At my last marketing job we bought a lot of stuff from ThinkGeek, for raffle gifts at networking events and business expos, for adding humor to gift baskets, and for our own entertainment. A lot of the goodies on our “Gifts for Geek Clients” Pinterest board came from ThinkGeek.
So we got regular ThinkGeek email newsletters, and we actually opened and read every one.
How does a for-profit business get us to read its marketing email?
By knowing their market, having a really good email template, and filling it with great content.
Email newsletters are stronger than ever as a marketing tool, despite the challenge of making them render attractively or even decently across the increasing variety of devices and email clients people view them on.
Email templates have to be coded in HTML, with CSS. TG’s newsletters display perfectly in Outlook, even though they include lots of images and links.
In Gmail, which strips out all images and much graphic formatting, the newsletter is still readable with text formatting in place and messages that appear in place of the images.
Being mindful of what has to be explicitly built into the newsletter for each email client is crucial. It’s also very helpful to have your email newsletter template built by someone who knows how to make it stand out from cookie-cutter Constant Contact and MailChimp templates.
The TG newsletter is colorful and chatty, with a geek-friendly we-speak-your-language tone. It’s highly topical – like a reference to an Internet-exploding episode of Game of Thrones to promote TG’s GoT board game. A typical week’s also included a product so ridiculous we had to click over to the website- Caffeinated Sugar!
When writing an email newsletter to your client base, you want to keep the welcome mat out for future emails. Don’t spam readers with your priorities.
Keep the focus on what’s important to your clients and add value with interesting content. Gauge the tone to fit the level of formality that’s typical in your industry. Include clever social share incentives like a “tweet this tip” in your informative content. Don’t forget that email newsletters should always include icons that link to your social media and an RSS button to subscribe to your blog.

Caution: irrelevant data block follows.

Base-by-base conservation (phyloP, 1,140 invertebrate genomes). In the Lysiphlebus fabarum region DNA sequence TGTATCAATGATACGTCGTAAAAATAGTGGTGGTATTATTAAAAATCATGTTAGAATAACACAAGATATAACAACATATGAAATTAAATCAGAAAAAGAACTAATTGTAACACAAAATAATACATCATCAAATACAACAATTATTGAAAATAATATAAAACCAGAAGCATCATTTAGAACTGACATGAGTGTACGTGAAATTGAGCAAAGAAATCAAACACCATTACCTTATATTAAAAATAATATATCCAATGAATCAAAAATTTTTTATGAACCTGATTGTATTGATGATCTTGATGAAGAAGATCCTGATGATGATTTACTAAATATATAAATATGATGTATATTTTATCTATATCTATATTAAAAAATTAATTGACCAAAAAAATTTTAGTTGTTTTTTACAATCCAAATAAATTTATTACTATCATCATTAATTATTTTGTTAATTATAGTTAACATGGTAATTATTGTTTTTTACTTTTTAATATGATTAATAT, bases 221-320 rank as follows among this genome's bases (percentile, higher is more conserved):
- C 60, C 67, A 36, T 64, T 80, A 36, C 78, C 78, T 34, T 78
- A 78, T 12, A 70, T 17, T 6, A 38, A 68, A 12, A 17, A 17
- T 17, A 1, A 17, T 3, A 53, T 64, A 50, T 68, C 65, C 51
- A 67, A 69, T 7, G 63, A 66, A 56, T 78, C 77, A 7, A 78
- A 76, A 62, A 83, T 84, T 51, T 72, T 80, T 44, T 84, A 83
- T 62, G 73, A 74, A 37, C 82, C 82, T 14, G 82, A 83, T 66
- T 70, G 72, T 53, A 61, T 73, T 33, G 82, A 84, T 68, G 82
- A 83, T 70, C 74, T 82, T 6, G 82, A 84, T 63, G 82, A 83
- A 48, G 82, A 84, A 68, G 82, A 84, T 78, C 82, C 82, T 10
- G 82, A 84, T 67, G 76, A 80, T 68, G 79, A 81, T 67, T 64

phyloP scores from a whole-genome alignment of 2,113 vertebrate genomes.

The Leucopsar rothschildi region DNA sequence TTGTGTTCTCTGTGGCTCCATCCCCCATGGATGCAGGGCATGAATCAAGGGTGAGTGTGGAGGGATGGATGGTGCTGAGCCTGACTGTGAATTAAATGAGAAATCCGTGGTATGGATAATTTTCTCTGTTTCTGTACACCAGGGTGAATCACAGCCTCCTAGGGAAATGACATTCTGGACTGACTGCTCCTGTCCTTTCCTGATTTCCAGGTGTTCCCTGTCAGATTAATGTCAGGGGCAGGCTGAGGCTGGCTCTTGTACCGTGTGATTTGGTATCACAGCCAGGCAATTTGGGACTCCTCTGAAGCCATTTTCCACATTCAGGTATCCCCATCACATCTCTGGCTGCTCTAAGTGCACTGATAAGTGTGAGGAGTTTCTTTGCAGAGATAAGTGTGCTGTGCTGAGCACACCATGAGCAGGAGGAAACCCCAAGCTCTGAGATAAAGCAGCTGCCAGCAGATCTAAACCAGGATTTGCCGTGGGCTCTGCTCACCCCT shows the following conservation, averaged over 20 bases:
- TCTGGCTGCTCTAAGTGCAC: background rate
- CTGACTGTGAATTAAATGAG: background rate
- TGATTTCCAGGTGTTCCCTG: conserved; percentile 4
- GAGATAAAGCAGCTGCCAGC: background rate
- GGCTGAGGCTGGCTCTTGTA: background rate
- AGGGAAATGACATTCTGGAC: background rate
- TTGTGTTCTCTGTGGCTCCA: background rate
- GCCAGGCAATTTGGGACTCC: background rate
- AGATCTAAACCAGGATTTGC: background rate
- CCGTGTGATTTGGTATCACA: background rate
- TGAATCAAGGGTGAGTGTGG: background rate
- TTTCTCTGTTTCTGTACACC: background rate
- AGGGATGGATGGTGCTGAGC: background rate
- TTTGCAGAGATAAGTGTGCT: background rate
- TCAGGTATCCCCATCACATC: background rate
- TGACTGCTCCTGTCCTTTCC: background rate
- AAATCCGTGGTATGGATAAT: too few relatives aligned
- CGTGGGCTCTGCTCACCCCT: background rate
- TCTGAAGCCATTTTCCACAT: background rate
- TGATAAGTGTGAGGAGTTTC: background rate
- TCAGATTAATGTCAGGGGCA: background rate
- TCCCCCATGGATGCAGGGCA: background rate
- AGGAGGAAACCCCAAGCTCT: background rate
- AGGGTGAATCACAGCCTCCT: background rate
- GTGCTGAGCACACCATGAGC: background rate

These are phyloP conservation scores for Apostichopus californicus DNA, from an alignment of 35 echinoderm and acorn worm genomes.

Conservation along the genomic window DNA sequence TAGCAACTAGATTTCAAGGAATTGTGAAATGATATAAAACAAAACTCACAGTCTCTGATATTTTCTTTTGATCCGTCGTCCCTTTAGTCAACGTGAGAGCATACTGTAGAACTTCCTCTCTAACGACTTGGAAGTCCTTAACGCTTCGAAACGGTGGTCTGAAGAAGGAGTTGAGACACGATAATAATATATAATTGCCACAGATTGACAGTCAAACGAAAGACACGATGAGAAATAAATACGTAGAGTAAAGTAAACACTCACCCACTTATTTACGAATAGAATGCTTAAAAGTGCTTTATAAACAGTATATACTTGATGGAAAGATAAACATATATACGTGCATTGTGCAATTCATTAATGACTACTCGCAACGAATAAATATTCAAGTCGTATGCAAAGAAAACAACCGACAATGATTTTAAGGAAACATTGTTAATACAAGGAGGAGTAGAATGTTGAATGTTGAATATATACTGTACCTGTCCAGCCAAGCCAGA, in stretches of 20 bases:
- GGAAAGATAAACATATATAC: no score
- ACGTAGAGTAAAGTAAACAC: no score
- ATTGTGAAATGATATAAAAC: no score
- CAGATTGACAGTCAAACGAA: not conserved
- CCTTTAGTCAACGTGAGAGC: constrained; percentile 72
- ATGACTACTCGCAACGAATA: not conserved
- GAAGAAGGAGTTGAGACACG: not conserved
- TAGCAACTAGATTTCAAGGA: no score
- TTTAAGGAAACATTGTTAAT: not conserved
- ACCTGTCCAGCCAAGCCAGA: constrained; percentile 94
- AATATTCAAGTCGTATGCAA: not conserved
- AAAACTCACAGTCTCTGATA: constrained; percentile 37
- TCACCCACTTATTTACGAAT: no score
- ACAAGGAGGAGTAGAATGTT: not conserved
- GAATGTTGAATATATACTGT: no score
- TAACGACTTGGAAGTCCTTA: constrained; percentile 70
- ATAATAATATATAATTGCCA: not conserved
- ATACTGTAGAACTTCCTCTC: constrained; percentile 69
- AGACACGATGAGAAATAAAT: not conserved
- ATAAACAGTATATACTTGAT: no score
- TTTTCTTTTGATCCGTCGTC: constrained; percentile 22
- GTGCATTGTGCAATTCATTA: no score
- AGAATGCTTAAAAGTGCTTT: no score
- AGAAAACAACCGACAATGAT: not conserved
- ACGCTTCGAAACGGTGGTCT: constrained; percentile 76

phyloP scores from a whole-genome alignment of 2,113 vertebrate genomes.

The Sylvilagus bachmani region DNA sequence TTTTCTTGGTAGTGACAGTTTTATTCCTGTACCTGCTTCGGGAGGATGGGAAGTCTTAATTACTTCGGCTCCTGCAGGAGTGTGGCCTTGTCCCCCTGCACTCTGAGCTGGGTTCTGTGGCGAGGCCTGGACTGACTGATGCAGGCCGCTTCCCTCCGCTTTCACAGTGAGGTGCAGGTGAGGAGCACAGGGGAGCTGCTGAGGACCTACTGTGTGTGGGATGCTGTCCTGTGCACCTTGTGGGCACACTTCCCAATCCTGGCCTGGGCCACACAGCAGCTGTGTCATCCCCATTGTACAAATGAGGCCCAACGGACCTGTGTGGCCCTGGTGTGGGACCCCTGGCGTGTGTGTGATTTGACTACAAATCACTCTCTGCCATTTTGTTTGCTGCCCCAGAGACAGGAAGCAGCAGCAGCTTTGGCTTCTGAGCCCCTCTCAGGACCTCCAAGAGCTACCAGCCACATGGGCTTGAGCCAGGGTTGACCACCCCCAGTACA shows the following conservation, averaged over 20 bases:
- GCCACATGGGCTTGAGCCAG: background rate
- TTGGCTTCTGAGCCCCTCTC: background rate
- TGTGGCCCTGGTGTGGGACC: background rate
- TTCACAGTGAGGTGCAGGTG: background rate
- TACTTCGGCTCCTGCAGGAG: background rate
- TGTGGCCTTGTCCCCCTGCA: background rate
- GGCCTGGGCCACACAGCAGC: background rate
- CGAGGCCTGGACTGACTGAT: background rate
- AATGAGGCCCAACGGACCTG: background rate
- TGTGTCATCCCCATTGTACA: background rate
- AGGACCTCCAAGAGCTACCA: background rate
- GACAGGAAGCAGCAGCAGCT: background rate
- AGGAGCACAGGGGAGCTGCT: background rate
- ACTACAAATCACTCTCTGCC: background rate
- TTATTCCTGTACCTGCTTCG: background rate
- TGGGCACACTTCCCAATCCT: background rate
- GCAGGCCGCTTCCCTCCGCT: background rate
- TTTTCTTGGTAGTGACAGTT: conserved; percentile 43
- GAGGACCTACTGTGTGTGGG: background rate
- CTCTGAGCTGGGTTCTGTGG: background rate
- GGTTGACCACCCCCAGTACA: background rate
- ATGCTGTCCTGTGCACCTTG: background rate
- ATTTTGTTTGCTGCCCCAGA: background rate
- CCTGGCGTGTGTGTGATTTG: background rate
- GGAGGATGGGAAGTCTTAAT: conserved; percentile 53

If it’s appropriate to your industry, make it fun; if your clients expect a more serious tone, make it elegant.
CEOs can help their marketing professionals when it’s time to write a newsletter: what’s new in hires, products or services from your company, are any sea changes in your industry affecting your clients, and is there a segment where you’re gaining or losing clients? Budgeting time for your company experts to write a technical tip for your newsletter pays off in value-adding content.
Offering a coupon, contest or sale at the top of your newsletter and mentioning the exact prize value or percentage off in the header will help you get opens.
If you have a great white paper, include a button to click for a free download. Engage readers by showing you value their input. ThinkGeek uses the brilliant gimmick of soliciting and publishing a weekly Tech Haiku from readers.
A photo contest is a great way to engage your clients, and asking them in your newsletter to submit the photos on your Facebook page can jumpstart your Facebook activity if it’s lagging. If your business is precision machining, like T324’s wonderful client QQE, you can still run a photo contest. Pick something fun about your team and include an example, like “most pictures of kids on desk”, and ask your clients to respond in kind; offer a gift basket as a prize. Ask for stories about how your clients use your product or service, and print the story in the next newsletter.
Remember, an inbox is a personal space. Enter it politely, sincerely, and with something worthwhile to give. And look like you dressed nicely to visit- make sure your template looks beautiful!
this post originally appeared on the T324 blog.